Thursday, April 06, 2017

Federal count of black-lung cases remains too low

Progressive massive fibrosis in underground miners 
 with more than 25 years experience (Coal Workers’ 
 Health Surveillance Program, Ky.,Va.,W.Va,1974–2015)
Cases of black-lung disease in Appalachia are still being grossly underreported, Jessica Lilly, Roxy Todd and Glynis Board report for West Virginia Public Broadcasting. Fewer than 100 cases have been officially reported in the past five years, but using data from 11 clinics in Virginia, West Virginia, Pennsylvania and Ohio, NPR's Howard Berkes found 962 cases in the past 10 years. Berkes found 186 cases in West Virginia at federally funded lung clinics since 2009, with numbers likely higher because some clinics reported only a few years' worth of data.

A 2016 report by the Centers for Disease Control and Prevention and Berkes's investigation found that black-lung disease is surging among Appalachian coal miners. Lawmakers responded in December to the report and investigation by asking the National Institute for Occupational Safety and Health, the U.S. Department of Labor Coal Mine Workers' Compensation Program and black-lung clinics funded by the Health Resources and Services Administration to work together do a better job obtaining counts of progressive massive fibrosis, the most progressive form of black lung.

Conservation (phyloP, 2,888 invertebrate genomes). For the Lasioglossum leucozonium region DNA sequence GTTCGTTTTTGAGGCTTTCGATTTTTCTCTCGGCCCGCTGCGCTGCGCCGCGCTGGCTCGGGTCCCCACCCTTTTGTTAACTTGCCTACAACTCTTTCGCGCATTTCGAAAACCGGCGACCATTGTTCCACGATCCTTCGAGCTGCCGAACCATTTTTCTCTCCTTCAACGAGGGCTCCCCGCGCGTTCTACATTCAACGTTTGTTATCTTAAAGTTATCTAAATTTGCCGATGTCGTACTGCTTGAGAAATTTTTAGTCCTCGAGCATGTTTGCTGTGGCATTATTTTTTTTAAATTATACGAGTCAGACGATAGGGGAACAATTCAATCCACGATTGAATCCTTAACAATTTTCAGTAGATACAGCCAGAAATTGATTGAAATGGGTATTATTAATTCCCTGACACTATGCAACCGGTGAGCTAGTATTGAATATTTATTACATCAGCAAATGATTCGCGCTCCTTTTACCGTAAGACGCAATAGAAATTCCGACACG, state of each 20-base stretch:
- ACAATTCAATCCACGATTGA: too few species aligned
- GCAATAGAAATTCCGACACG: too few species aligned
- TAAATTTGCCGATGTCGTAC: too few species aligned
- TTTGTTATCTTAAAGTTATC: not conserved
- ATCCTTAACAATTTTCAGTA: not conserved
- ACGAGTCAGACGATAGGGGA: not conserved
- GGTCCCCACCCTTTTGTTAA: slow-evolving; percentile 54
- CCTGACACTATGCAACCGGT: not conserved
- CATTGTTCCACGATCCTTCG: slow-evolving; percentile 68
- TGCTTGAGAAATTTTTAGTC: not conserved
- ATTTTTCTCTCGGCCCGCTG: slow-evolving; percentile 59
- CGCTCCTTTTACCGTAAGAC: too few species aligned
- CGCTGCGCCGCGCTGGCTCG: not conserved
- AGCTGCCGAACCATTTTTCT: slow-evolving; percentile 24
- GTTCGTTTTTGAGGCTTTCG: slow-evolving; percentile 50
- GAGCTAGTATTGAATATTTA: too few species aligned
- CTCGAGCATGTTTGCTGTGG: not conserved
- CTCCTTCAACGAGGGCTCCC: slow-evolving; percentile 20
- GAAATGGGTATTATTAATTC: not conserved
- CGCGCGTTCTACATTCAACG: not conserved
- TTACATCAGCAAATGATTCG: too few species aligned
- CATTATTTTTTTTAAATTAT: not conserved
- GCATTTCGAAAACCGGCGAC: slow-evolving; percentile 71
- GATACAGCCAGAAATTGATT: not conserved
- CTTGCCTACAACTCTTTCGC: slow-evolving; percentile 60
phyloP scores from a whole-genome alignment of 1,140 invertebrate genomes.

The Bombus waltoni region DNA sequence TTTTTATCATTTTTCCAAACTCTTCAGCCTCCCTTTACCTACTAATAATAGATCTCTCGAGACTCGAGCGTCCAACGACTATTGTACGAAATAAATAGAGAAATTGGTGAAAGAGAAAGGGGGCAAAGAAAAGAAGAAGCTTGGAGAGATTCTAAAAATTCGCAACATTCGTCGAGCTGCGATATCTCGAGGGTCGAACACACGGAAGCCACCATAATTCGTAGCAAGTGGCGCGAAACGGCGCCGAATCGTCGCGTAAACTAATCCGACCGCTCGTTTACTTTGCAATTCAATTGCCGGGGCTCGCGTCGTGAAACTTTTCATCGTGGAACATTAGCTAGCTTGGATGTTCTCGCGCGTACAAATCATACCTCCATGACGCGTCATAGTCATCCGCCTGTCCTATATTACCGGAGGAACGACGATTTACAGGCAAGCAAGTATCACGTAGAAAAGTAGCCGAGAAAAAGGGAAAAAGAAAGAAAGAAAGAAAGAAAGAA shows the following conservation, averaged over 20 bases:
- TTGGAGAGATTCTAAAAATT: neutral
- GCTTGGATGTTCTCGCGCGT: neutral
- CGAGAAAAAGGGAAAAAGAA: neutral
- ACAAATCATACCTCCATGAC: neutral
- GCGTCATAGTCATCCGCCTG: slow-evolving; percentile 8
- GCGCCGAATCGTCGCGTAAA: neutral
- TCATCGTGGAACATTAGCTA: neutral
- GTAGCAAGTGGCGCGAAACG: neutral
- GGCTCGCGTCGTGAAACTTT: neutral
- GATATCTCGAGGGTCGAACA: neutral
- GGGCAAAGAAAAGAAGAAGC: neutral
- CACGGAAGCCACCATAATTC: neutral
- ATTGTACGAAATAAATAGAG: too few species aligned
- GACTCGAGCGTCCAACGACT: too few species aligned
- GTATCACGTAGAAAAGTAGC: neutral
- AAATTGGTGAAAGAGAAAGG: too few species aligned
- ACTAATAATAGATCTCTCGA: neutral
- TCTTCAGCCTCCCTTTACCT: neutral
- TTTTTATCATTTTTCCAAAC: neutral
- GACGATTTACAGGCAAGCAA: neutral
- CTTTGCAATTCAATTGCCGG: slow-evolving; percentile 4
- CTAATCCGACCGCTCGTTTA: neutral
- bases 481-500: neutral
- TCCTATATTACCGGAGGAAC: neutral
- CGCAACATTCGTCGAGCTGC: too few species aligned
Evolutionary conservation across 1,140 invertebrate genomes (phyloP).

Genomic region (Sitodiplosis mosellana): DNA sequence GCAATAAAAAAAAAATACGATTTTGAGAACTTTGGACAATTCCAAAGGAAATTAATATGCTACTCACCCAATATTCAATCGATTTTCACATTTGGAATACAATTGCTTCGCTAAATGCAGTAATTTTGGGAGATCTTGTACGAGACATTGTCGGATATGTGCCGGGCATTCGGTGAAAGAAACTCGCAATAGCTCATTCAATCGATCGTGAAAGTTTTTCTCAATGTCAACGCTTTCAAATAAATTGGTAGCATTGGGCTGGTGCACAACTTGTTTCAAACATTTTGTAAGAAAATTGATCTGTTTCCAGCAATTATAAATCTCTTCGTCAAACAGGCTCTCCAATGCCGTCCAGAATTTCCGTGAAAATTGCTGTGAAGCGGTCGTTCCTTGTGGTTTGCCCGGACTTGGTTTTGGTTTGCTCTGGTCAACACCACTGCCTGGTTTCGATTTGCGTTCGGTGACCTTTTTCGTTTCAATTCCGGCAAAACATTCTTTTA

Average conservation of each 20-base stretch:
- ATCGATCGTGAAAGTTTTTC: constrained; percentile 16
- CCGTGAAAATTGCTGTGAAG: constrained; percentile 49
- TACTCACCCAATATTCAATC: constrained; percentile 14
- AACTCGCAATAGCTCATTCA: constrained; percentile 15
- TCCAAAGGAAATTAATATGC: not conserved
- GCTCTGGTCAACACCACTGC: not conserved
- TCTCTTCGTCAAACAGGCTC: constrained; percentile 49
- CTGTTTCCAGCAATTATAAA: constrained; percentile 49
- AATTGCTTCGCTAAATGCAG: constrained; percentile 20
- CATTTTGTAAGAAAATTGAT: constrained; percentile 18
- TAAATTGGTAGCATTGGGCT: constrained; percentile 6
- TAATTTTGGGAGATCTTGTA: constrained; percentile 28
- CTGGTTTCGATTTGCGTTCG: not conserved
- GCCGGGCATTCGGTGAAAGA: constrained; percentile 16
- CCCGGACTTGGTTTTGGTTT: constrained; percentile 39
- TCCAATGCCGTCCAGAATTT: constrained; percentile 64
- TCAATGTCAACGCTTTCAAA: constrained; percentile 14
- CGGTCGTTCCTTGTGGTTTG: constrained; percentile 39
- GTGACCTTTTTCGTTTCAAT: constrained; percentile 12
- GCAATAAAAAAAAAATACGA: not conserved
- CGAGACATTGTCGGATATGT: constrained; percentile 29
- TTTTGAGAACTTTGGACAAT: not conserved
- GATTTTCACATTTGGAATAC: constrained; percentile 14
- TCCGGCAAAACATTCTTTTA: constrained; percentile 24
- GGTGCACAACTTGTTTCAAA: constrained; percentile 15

The Patient Protection and Affordable Care Act "included special provisions that make it easier for coal miners to get black lung benefits," West Virginia Public Broadcasting reports. "Republicans introduced an alternative plan to replace Obamacare, but the first attempt failed to get support. Still, this might not be the end of America’s health care story. In a recent visit to West Virginia, Vice President Mike Pence vowed to keep fighting to repeal the ACA. If the ACA is repealed, gaining black lung benefits could become much more difficult for miners, effectively harming a group of people President Trump promised to protect."

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